Archaeologists contracted by the Idaho Transportation Department and SWCA Environmental have been working on the answers to that question over the past few years and will share some of what they’ve learned in two Idaho Archaeology Month presentations at the Sandpoint Community Hall on May 19 and 26. The presentations are free and open to the public, but donations to the Historical Society will be gratefully accepted at the door to help cover expenses.
On Thursday, May 19, at 7:00 P.M., Robert Betts of Vanguard Research will present “From Time Immemorial: Sand Creek and the Prehistory of Sandpoint, Idaho.” The Sand Creek Byway archaeological excavations of the historic Sandpoint townsite involved ten sessions of field work over a period of three years and is the largest archaeological project ever undertaken by the State of Idaho. Close to 570,000 artifacts were recovered. Artifact analysis and report preparation is currently under way at the University of Idaho. While excavation focused on recovery of artifacts associated with the early Sandpoint townsite, a small number of prehistoric artifacts were also recovered that reflect Native American activity at the mouth of Sand Creek that preceded the establishment of the early townsite by thousands of years.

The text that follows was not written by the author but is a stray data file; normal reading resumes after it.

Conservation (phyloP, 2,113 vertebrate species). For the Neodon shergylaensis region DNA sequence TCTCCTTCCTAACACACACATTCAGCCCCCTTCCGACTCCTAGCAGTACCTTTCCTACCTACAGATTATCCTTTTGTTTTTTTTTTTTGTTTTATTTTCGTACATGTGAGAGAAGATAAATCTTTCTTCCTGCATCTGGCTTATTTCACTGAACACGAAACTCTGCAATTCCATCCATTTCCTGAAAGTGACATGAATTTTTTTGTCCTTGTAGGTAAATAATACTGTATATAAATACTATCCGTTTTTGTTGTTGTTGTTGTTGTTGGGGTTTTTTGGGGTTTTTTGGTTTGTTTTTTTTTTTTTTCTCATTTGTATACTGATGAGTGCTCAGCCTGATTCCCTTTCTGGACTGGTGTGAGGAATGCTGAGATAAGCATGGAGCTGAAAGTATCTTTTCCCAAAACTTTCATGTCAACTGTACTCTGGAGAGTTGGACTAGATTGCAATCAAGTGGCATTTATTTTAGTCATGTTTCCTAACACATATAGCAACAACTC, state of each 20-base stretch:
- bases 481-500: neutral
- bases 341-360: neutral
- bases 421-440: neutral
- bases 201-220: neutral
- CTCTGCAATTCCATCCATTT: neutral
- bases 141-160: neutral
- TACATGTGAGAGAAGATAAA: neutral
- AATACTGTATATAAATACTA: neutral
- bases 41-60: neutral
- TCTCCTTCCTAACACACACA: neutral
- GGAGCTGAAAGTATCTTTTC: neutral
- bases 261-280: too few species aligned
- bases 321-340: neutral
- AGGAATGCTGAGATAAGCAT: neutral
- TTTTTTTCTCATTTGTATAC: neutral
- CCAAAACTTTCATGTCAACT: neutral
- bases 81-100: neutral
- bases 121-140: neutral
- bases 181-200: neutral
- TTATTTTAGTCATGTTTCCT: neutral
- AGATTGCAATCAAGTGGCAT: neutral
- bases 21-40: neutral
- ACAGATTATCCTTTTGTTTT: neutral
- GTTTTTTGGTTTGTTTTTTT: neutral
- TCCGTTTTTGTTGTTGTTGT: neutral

Robert Betts was involved in all three years of the Byway excavations. He will discuss what the stone tools and other prehistoric artifacts recovered can tell us about the Native Americans who were utilizing resources in the vicinity of Sandpoint for thousands of years. Some of the prehistoric artifacts found at Sand Creek point towards long distance trade and cultural contacts with regions far to the south in Idaho as well as to the north in Canada and suggest that since “Time Immemorial” people living on the north shore of Lake Pend Oreille were well integraded into regional prehistoric trade networks.
The “Historical Archaeology of the Sand Creek Byway” will be at 7:00 P.M. on Thursday, May 26. Bob Weaver, one of the principal archaeologists on the Byway project, will share some of the artifacts that were recovered during the three years of excavations on the original Sandpoint townsite. Weaver will explain how these artifacts are being used to piece together a history of Sandpoint from the arrival of the railroads in the 1880s, the growth of the town and the Humbird Lumber Company, and the more recent tourist industry of the Lakeside Hotel site.
Both presentations are sponsored by the Bonner County Historical Society, City of Sandpoint, Vanguard Research, SWCA Environmental, and the Idaho Transportation Department.
Stop by the Bonner County Museum for a flyer with a complete listing of Idaho Archaeology and Historic Preservation Month programs throughout Idaho or visit http://history.idaho.gov/archmonth.html.